Subsequent history[edit]

In 1871, RMS program director Mikhaíl Azanchevsky had Sadko programmed as part of an effort to recruit its composer onto the faculty of the St. Petersburg Conservatory.[15] (This was also the only time conductor Eduard Nápravník performed an orchestral work by Rimsky-Korsakov for the RMS. Four years later, Azanchevsky asked Nápravník several times to conduct the symphonic suite Antar. Nápravník finally refused, telling Azanchevsky with apparent disdain that Rimsky-Korsakov "might as well conduct it himself."[16])

In 1892, Rimsky-Korsakov reorchestrated Sadko.[17] This was the last of his early works that he revised.[17] "With this revision I settled accounts with the past," he wrote in his autobiography. "In this way, not a single larger work of mine of the period antedating May Night remained unrevised" (italics Rimsky-Korsakov).[17]

Rimsky-Korsakov conducted Sadko several times in Russia during his career, as well as in Brussels in March 1900.[18] Arthur Nikisch conducted it in the composer's presence in a Paris concert given in May 1907.[19]

Harmonic explorations[edit]

"The Five" had already been using chromatic harmony and the whole-tone scale before Rimsky-Korsakov composed Sadko.[20] Glinka had used the whole-tone scale in Ruslan and Lyudmila as the leitmotif of the evil dwarf Chernomor.[20] "The Five" continued using this "artificial" harmony as a musical code for the fantastic, for the demonic, and for black magic.[20] To this code Rimsky added the octatonic scale in Sadko.[21] This was a device he adapted from Liszt.[7] In it, semitones alternate with whole tones, and the harmonic functions are comparable to those of the whole-tone scale.[21] Once Rimsky-Korsakov discovered this functional parallel, he used the octatonic scale as an alternative to the whole-tone scale in the musical portrayal of fantastic subjects.[21] This held true not only for Sadko but later for his symphonic poem Skazka ("The Tale") and the many scenes depicting magical happenings in his fairy-tale operas.[21]

Instrumentation[edit]

Sadko is scored for Woodwind: piccolo, 2 flutes, 2 Oboes, 2 Clarinets in A, 2 Bassoons Brass: 4 Horns in F, 2 Trumpets in A, 3 Trombones, Tuba Percussion: Timpani, Cymbals, Bass Drum, Tamtam Strings: Harp, Violin 1, Violin 2, Violas, Cellos, Double Basses

Arrangements[edit]

In 1868, Rimsky-Korsakov's future wife Nadezhda Nikolayevna Purgold arranged the original version of Sadko for piano four-hands.[22] P. Jurgenson published this arrangement the following year, in conjunction with the orchestral score.[23]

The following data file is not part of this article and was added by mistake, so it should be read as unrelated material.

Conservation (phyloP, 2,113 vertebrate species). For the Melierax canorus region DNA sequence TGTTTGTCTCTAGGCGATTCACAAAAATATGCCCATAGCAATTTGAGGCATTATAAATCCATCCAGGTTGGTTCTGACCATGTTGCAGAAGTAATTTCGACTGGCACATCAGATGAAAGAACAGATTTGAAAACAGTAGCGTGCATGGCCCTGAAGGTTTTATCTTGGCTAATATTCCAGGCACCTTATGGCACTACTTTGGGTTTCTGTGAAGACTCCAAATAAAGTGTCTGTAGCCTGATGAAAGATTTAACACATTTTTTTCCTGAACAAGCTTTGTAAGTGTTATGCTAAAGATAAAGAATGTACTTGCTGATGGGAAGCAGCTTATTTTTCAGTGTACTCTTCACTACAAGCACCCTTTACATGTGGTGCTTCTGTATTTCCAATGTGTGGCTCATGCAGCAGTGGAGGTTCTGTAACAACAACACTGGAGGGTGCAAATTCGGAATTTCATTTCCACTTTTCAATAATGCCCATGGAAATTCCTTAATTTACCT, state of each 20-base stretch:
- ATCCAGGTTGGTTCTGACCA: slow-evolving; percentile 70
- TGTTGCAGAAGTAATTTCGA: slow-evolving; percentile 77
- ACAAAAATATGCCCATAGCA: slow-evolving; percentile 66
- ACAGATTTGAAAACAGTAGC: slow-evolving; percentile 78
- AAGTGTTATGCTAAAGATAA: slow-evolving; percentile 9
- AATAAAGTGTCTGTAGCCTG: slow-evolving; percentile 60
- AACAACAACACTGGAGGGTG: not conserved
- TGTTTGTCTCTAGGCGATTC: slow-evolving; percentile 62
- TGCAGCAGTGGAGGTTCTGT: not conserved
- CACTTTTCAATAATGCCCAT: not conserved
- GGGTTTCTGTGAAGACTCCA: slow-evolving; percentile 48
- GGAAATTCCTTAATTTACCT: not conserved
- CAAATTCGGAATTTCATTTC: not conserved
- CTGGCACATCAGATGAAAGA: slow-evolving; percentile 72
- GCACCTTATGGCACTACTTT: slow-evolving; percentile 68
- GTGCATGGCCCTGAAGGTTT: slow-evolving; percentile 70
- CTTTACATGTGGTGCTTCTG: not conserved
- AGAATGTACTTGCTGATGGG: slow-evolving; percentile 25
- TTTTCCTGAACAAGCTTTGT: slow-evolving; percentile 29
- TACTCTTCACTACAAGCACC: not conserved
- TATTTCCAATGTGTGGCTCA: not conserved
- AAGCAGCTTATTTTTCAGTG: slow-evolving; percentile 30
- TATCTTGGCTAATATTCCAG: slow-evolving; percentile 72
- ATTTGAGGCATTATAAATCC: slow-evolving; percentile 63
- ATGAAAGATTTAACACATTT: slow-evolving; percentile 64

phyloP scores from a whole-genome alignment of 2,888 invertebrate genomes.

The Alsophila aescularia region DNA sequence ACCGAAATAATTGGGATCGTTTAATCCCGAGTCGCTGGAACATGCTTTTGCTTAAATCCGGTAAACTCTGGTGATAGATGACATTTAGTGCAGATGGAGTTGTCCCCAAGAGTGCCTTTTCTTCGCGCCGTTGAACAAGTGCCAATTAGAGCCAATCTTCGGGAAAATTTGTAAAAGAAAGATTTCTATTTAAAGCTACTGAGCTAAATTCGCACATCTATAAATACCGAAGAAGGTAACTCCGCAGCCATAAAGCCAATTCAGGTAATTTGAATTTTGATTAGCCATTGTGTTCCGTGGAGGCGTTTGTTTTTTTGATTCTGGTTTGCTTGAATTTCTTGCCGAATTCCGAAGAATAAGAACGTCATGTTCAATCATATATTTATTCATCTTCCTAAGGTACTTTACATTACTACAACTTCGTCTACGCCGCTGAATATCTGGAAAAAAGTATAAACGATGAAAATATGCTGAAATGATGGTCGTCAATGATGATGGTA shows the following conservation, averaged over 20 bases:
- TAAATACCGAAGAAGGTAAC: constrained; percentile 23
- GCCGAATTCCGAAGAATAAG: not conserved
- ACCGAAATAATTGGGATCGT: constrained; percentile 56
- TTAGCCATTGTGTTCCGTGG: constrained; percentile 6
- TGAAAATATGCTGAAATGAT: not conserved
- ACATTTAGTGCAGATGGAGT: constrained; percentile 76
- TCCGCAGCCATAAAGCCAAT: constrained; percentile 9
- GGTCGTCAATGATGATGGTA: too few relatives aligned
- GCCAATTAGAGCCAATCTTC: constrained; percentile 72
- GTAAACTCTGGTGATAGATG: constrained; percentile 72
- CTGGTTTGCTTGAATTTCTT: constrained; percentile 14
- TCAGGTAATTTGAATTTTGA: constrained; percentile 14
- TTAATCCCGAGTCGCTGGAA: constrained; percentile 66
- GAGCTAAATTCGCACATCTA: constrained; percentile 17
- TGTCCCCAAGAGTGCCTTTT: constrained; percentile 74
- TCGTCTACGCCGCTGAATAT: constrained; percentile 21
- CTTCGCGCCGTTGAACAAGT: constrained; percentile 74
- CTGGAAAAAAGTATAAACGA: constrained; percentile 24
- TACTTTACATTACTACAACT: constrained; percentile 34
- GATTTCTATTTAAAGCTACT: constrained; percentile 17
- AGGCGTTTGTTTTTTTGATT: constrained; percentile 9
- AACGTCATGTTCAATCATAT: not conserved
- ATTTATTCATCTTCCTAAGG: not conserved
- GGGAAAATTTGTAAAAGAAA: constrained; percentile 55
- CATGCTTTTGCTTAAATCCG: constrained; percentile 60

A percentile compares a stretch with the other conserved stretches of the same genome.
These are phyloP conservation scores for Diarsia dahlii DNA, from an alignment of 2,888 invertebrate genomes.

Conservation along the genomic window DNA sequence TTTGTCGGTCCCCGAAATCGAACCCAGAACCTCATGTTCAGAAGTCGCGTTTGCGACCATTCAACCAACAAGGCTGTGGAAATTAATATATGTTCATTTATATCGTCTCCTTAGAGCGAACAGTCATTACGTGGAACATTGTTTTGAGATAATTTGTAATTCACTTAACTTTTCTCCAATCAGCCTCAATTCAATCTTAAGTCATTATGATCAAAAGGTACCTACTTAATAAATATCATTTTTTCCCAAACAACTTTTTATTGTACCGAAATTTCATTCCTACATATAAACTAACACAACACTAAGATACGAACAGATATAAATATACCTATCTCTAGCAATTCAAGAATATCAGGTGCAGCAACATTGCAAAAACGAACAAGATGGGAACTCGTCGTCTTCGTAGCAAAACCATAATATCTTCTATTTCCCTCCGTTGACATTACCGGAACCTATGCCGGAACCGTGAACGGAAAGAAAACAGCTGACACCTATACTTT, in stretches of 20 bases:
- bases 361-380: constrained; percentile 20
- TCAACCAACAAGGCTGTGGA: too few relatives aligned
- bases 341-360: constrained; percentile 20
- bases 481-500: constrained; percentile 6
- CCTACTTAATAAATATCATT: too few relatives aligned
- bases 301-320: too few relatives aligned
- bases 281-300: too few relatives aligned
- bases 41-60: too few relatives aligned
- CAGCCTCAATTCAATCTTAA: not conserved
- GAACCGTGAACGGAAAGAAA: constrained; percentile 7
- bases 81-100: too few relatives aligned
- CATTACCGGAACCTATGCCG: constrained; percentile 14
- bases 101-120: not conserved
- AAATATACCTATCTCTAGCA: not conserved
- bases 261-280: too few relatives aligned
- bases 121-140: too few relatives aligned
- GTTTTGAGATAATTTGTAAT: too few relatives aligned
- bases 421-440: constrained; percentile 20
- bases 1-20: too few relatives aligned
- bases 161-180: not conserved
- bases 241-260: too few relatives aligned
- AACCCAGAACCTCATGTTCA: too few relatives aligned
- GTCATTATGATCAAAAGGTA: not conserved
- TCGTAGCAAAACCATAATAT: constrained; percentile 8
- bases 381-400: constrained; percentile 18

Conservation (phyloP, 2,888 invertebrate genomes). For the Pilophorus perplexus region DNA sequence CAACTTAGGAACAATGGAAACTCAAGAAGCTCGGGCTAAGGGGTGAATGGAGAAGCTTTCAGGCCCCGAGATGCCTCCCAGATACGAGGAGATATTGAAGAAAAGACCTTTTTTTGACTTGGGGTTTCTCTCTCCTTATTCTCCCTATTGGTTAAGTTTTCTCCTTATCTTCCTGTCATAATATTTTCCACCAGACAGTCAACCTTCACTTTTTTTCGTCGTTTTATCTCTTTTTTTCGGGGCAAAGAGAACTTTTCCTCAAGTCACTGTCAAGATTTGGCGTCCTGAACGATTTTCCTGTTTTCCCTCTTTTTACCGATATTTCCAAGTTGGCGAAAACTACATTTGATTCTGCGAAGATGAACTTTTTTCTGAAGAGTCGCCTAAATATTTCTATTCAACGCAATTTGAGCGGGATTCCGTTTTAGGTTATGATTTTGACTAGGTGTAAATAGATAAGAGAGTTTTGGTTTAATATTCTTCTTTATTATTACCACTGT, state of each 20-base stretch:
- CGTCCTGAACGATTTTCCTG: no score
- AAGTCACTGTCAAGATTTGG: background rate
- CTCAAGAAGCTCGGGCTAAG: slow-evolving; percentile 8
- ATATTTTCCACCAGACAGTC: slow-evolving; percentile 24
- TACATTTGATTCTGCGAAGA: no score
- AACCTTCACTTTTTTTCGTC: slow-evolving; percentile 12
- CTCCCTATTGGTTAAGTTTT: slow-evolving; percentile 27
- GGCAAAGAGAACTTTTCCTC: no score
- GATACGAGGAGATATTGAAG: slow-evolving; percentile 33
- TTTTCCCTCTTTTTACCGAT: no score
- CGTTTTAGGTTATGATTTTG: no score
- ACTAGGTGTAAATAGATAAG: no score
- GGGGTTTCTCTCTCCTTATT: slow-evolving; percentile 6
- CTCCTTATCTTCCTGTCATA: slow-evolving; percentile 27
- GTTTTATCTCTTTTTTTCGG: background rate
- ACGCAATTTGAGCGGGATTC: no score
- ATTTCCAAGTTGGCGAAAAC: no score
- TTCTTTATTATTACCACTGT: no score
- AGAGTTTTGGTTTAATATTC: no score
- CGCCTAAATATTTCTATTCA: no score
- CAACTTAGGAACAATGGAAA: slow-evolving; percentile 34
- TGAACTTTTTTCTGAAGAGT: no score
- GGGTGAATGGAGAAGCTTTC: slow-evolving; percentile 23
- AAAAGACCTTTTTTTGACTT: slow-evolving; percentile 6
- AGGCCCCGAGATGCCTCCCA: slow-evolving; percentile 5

Sources[edit]

  • Brown, David, Mussorgsky: His Life and Works (Oxford and New York: Oxford University Press, 2002). ISBN 0-19-816587-0.
  • Calvocoressi, M.D. and Gerand Abraham, Masters of Russian Music (New York: Tudor Publishing Company, 1944). ISBN n/a.
  • Maes, Francis, tr. Pomerans, Arnold J. and Erica Pomerans, A History of Russian Music: From Kamarinskaya to Babi Yar (Berkeley, Los Angeles and London: University of California Press, 2002). ISBN 0-520-21815-9.
  • Rimsky-Korsakov, Nikolai, Letoppis Moyey Muzykalnoy Zhizni (St. Petersburg, 1909), published in English as My Musical Life (New York: Knopf, 1925, 3rd ed. 1942). ISBN n/a.

References[edit]

  1. ^ Rimsky-Korsakov, My Musical Life, 79 ft. 21.
  2. ^ a b Rimsky-Korsakov, 82.
  3. ^ a b c d e f Maes, Francis, tr. Pomerans, Arnold J. and Erica Pomerans, A History of Russian Music: From Kamarinskaya to Babi Yar (Berkeley, Los Angeles and London: University of California Press, 2002), 71.
  4. ^ Rimsky-Korsakov, 74 ft. 10.
  5. ^ a b Rimsky-Korsakov, 74.
  6. ^ Brown, David, Mussorgsky: His Life and Works (Oxford and New York: Oxford University Press, 2002), 22
  7. ^ a b Rimsky-Korsakov, 78.
  8. ^ a b c d e Rimsky-Korsakov, 79.
  9. ^ Rimsky-Korsakov, 78–79.
  10. ^ a b Calvocoressi, M.D. and Gerand Abraham, Masters of Russian Music (New York: Tudor Publishing Company, 1944), 350.
  11. ^ Calvocoressi and Abraham, 350–351.
  12. ^ Rimsky-Korsakov, 79–80.
  13. ^ a b Rimsky-Korsakov, 103.
  14. ^ Rimsky-Korsakov, 109 ft. 26.
  15. ^ Rimsky-Korsakov, 115–116.
  16. ^ Rimsky-Korsakov, 156.
  17. ^ a b c Rimsky-Korsakov, 312.
  18. ^ Rimsky-Korsakov, 389–390.
  19. ^ Rimsky-Korsakov, 434.
  20. ^ a b c Maes, 83.
  21. ^ a b c d Maes, 84.
  22. ^ Rimsky-Korsakov, 87.
  23. ^ Rimsky-Korsakov, 109.